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ASUS P5AD2-E Premium - 925XE done right first time

By: Cameron Johnson | Socket LGA 775 in Motherboards | Posted: Jan 11, 2005 5:00 am
TweakTown Rating: 9.5%Manufacturer: ASUS

Features of the ASUS P5AD2-E Premium


- Package and Contents



With the name Premium in the product name, you would expect to have not only a fantastic motherboard but a great feature bundle, and ASUS here doesn't disappoint. Inside the box ASUS supplies four user manuals. One is for the board that covers the entire P5AD2-E series boards, a User manual for the WiFi controller, one for the ITE IDE RAID controller and one for the Silicon Image SATA controller. Along with this is a huge cable bundle - 10 SATA cables are included, two 2 way Serial ATA HDD power converters, three IDE cables, a Omni Directional Antenna, a 2 port internal to External SATA bracket, I/O shield and your driver CD.


That's not quite all. You also get a bracket with an Ethernet port and two Firewire-B ports, a Game Port with COM port and an additional SPDIF bracket for SPDIF input.


- The Motherboard



Now we get to the board itself. Design wise it is identical to the previously reviewed ASUS P5AD2 board and this is because the exact same PCB is used. The Intel I925XE chipset is pin compatible with the I925X, reducing some of the costs to third party manufacturers when it comes to board design, only a BIOS update is needed for the use of the dividers at 1066FSB.


Expansion slots match the P5AD2 with one PCI Express x16 slot for graphics cards, two PCI Express x1 slots for the upcoming PCI Express peripherals and three PCI slots to give compatibility with your currently owned PCI devices - however, with all the add-ons, I doubt you will really need the extra slots.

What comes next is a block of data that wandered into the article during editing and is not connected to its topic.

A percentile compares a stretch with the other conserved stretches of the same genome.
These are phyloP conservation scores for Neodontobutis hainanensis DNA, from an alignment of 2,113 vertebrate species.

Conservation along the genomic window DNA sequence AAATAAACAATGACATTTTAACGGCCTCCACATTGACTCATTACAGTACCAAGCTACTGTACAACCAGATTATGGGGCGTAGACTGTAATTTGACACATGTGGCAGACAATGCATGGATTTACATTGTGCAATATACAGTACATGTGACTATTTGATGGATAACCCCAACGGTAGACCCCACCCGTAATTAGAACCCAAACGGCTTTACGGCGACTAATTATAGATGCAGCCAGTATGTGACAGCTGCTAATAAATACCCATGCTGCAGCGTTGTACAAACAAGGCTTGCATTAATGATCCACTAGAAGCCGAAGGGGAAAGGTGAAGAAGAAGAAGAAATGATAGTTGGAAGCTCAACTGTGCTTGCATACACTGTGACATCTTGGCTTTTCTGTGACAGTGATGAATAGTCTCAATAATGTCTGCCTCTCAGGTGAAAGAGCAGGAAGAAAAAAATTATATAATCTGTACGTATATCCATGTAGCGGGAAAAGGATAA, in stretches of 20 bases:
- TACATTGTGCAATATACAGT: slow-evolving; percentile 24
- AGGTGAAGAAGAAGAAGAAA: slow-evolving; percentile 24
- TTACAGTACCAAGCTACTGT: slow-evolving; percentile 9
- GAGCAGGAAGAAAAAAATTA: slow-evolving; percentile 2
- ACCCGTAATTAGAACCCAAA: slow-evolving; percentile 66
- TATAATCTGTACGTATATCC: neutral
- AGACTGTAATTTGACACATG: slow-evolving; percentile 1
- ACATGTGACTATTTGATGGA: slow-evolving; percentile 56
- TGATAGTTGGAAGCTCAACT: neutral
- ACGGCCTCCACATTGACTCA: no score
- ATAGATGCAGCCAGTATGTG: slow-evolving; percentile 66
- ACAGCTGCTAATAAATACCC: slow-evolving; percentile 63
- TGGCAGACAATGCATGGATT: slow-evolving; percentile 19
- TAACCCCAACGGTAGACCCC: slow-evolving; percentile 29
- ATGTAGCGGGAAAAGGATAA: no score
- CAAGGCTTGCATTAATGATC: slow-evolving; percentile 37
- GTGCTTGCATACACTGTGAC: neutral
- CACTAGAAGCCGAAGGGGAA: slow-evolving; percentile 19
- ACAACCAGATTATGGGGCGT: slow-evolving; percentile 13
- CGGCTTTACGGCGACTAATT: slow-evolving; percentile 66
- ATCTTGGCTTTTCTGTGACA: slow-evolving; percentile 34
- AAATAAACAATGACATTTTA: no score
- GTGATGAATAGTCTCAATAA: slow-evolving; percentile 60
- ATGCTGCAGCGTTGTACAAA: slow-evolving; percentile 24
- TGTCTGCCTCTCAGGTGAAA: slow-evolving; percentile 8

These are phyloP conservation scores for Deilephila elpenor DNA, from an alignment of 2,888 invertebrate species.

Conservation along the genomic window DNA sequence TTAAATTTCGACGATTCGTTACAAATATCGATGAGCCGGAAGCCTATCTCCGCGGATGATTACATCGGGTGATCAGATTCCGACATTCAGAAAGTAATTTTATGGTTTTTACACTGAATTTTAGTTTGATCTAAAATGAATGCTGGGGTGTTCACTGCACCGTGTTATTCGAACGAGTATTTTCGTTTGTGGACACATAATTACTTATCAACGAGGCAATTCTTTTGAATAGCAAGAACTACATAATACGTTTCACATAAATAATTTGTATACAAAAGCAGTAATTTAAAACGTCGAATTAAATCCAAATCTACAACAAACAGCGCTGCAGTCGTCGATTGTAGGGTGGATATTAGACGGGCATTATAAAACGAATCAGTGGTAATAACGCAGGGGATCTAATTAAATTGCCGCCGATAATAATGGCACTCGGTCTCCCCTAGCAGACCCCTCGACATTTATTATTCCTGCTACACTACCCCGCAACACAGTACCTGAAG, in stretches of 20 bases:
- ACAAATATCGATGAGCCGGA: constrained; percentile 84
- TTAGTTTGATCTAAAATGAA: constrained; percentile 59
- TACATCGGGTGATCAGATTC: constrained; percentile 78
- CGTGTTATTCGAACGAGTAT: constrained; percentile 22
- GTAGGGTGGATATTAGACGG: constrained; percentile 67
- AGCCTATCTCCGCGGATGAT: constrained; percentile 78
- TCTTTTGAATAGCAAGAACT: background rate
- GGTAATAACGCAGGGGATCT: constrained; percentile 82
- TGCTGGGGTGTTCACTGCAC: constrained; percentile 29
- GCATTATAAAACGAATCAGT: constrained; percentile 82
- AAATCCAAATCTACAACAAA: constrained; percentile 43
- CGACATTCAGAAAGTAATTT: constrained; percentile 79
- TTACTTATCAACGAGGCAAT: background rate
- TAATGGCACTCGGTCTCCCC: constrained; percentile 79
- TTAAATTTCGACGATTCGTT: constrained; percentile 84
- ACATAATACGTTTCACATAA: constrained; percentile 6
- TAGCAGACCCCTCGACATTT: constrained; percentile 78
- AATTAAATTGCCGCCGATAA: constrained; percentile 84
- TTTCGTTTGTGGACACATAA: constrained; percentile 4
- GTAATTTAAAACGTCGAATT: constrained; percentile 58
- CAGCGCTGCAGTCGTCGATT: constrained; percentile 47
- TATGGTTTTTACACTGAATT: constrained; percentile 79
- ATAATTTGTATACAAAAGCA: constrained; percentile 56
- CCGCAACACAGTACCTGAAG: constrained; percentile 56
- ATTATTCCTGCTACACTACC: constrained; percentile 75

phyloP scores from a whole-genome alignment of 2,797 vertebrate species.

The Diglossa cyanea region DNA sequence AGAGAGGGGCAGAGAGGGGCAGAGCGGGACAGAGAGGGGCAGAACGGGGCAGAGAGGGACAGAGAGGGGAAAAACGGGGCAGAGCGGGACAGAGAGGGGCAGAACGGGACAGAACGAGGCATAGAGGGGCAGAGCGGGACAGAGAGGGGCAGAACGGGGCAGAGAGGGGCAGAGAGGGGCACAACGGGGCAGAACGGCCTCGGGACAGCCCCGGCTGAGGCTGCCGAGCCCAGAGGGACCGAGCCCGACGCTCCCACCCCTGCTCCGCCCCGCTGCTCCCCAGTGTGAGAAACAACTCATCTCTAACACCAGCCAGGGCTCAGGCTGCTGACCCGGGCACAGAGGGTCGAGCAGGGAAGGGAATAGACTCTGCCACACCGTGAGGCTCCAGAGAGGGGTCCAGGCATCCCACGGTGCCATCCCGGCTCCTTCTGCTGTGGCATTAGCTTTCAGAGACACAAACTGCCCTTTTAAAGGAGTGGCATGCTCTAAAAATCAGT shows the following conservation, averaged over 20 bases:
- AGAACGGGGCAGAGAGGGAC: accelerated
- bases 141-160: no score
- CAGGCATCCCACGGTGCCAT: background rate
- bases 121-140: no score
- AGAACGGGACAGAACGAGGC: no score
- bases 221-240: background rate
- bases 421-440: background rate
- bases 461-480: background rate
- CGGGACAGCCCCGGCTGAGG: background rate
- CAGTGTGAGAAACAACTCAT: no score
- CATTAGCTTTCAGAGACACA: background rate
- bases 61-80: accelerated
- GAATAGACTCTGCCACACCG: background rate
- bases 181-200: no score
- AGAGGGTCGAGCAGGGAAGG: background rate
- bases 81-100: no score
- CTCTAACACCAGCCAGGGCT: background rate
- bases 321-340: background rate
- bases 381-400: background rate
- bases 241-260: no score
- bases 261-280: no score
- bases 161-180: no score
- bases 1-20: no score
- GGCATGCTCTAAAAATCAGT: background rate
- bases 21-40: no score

Layout wise, ASUS has done a fantastic job getting all the major bulky cables out of the way. The new 24 pin ATX cable is located behind the DIMM sockets with the Southbridge controller IDE and FDD port. The 4 pin power connector is located at the upper left of the board behind the PS/2 ports, well out of the way of the CPU heatsink and fan assembly. ASUS uses a 4 phase voltage regulation system with what ASUS calls "Stack Cool" - it is a large gold plated heatsink with a shroud placed on the mosfets in order to reduce the amount of heat generated. On the base of the board, a large metal plate is placed in order to remove any heat generated by the underside of the mosfets.



In looks and features, the I925XE is very much the same chipset. The size of the die is identical and so is the packaging. The only difference is the 1066FSB support and the removal of the ECC memory support, as this chipset is not intended to be placed in server or workstation environments.


ASUS has elected to go for a passive cooled board, in order to reduce the amount of noise generated, as quiet is now the big thing in PC's. This comes as a pleasure on the ears, as there are no fans at all. This in itself did give the board a good tick of approval for the quite PC but will this affect overclocking?